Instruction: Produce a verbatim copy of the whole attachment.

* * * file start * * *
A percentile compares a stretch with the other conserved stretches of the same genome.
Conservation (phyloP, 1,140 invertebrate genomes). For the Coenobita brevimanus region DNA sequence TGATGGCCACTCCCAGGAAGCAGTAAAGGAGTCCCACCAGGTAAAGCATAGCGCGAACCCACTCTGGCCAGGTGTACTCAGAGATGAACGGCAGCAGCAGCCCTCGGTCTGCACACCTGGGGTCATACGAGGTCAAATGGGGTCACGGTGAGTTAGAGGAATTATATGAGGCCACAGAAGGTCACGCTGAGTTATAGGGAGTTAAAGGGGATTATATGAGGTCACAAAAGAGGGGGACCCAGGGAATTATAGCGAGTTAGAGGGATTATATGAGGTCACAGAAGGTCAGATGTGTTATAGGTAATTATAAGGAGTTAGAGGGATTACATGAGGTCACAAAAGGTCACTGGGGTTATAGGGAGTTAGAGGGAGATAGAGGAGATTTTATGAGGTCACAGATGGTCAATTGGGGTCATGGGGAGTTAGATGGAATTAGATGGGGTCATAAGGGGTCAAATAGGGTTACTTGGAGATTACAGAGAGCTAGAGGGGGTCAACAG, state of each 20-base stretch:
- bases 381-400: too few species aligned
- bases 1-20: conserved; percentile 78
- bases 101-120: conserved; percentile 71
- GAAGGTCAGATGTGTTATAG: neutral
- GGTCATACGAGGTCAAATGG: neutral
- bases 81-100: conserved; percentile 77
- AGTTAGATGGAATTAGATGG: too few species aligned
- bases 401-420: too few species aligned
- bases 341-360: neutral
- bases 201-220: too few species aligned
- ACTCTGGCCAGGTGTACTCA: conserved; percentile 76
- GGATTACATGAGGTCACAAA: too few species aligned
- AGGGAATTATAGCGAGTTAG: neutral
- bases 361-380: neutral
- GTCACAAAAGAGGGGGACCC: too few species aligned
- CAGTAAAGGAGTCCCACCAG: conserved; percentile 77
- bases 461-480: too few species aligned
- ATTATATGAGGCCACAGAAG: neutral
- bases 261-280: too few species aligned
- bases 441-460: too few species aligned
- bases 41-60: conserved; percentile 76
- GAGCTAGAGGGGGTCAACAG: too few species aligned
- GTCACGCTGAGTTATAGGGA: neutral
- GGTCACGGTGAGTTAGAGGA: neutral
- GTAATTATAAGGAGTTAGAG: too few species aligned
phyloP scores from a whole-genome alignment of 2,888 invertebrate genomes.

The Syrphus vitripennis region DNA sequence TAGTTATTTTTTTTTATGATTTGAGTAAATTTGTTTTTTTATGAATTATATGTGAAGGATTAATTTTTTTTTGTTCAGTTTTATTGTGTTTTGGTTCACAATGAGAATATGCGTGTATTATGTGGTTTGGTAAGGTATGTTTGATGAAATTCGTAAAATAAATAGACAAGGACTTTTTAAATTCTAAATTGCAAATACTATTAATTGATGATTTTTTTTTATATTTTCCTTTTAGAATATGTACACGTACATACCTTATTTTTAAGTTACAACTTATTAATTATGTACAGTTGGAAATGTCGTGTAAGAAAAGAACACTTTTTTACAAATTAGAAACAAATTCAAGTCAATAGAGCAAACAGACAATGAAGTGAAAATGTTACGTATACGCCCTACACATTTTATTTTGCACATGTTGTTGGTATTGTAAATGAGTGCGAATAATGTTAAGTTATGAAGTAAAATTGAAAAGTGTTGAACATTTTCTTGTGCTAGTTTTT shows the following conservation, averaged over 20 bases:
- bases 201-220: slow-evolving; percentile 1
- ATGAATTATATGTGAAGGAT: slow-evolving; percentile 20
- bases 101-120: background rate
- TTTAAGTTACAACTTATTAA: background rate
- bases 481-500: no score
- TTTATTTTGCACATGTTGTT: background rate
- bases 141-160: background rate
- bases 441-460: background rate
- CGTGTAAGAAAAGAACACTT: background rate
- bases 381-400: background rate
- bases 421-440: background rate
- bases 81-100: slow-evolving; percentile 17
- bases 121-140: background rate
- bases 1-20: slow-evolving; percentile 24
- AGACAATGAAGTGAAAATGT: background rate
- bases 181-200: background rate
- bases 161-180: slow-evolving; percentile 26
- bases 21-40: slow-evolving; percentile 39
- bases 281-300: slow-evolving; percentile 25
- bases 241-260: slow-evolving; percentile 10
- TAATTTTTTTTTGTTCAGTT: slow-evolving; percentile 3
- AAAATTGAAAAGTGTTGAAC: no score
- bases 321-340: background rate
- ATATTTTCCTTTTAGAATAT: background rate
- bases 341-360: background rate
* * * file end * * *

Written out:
A percentile compares a stretch with the other conserved stretches of the same genome.
Conservation (phyloP, 1,140 invertebrate genomes). For the Coenobita brevimanus region DNA sequence TGATGGCCACTCCCAGGAAGCAGTAAAGGAGTCCCACCAGGTAAAGCATAGCGCGAACCCACTCTGGCCAGGTGTACTCAGAGATGAACGGCAGCAGCAGCCCTCGGTCTGCACACCTGGGGTCATACGAGGTCAAATGGGGTCACGGTGAGTTAGAGGAATTATATGAGGCCACAGAAGGTCACGCTGAGTTATAGGGAGTTAAAGGGGATTATATGAGGTCACAAAAGAGGGGGACCCAGGGAATTATAGCGAGTTAGAGGGATTATATGAGGTCACAGAAGGTCAGATGTGTTATAGGTAATTATAAGGAGTTAGAGGGATTACATGAGGTCACAAAAGGTCACTGGGGTTATAGGGAGTTAGAGGGAGATAGAGGAGATTTTATGAGGTCACAGATGGTCAATTGGGGTCATGGGGAGTTAGATGGAATTAGATGGGGTCATAAGGGGTCAAATAGGGTTACTTGGAGATTACAGAGAGCTAGAGGGGGTCAACAG, state of each 20-base stretch:
- bases 381-400: too few species aligned
- bases 1-20: conserved; percentile 78
- bases 101-120: conserved; percentile 71
- GAAGGTCAGATGTGTTATAG: neutral
- GGTCATACGAGGTCAAATGG: neutral
- bases 81-100: conserved; percentile 77
- AGTTAGATGGAATTAGATGG: too few species aligned
- bases 401-420: too few species aligned
- bases 341-360: neutral
- bases 201-220: too few species aligned
- ACTCTGGCCAGGTGTACTCA: conserved; percentile 76
- GGATTACATGAGGTCACAAA: too few species aligned
- AGGGAATTATAGCGAGTTAG: neutral
- bases 361-380: neutral
- GTCACAAAAGAGGGGGACCC: too few species aligned
- CAGTAAAGGAGTCCCACCAG: conserved; percentile 77
- bases 461-480: too few species aligned
- ATTATATGAGGCCACAGAAG: neutral
- bases 261-280: too few species aligned
- bases 441-460: too few species aligned
- bases 41-60: conserved; percentile 76
- GAGCTAGAGGGGGTCAACAG: too few species aligned
- GTCACGCTGAGTTATAGGGA: neutral
- GGTCACGGTGAGTTAGAGGA: neutral
- GTAATTATAAGGAGTTAGAG: too few species aligned
phyloP scores from a whole-genome alignment of 2,888 invertebrate genomes.

The Syrphus vitripennis region DNA sequence TAGTTATTTTTTTTTATGATTTGAGTAAATTTGTTTTTTTATGAATTATATGTGAAGGATTAATTTTTTTTTGTTCAGTTTTATTGTGTTTTGGTTCACAATGAGAATATGCGTGTATTATGTGGTTTGGTAAGGTATGTTTGATGAAATTCGTAAAATAAATAGACAAGGACTTTTTAAATTCTAAATTGCAAATACTATTAATTGATGATTTTTTTTTATATTTTCCTTTTAGAATATGTACACGTACATACCTTATTTTTAAGTTACAACTTATTAATTATGTACAGTTGGAAATGTCGTGTAAGAAAAGAACACTTTTTTACAAATTAGAAACAAATTCAAGTCAATAGAGCAAACAGACAATGAAGTGAAAATGTTACGTATACGCCCTACACATTTTATTTTGCACATGTTGTTGGTATTGTAAATGAGTGCGAATAATGTTAAGTTATGAAGTAAAATTGAAAAGTGTTGAACATTTTCTTGTGCTAGTTTTT shows the following conservation, averaged over 20 bases:
- bases 201-220: slow-evolving; percentile 1
- ATGAATTATATGTGAAGGAT: slow-evolving; percentile 20
- bases 101-120: background rate
- TTTAAGTTACAACTTATTAA: background rate
- bases 481-500: no score
- TTTATTTTGCACATGTTGTT: background rate
- bases 141-160: background rate
- bases 441-460: background rate
- CGTGTAAGAAAAGAACACTT: background rate
- bases 381-400: background rate
- bases 421-440: background rate
- bases 81-100: slow-evolving; percentile 17
- bases 121-140: background rate
- bases 1-20: slow-evolving; percentile 24
- AGACAATGAAGTGAAAATGT: background rate
- bases 181-200: background rate
- bases 161-180: slow-evolving; percentile 26
- bases 21-40: slow-evolving; percentile 39
- bases 281-300: slow-evolving; percentile 25
- bases 241-260: slow-evolving; percentile 10
- TAATTTTTTTTTGTTCAGTT: slow-evolving; percentile 3
- AAAATTGAAAAGTGTTGAAC: no score
- bases 321-340: background rate
- ATATTTTCCTTTTAGAATAT: background rate
- bases 341-360: background rate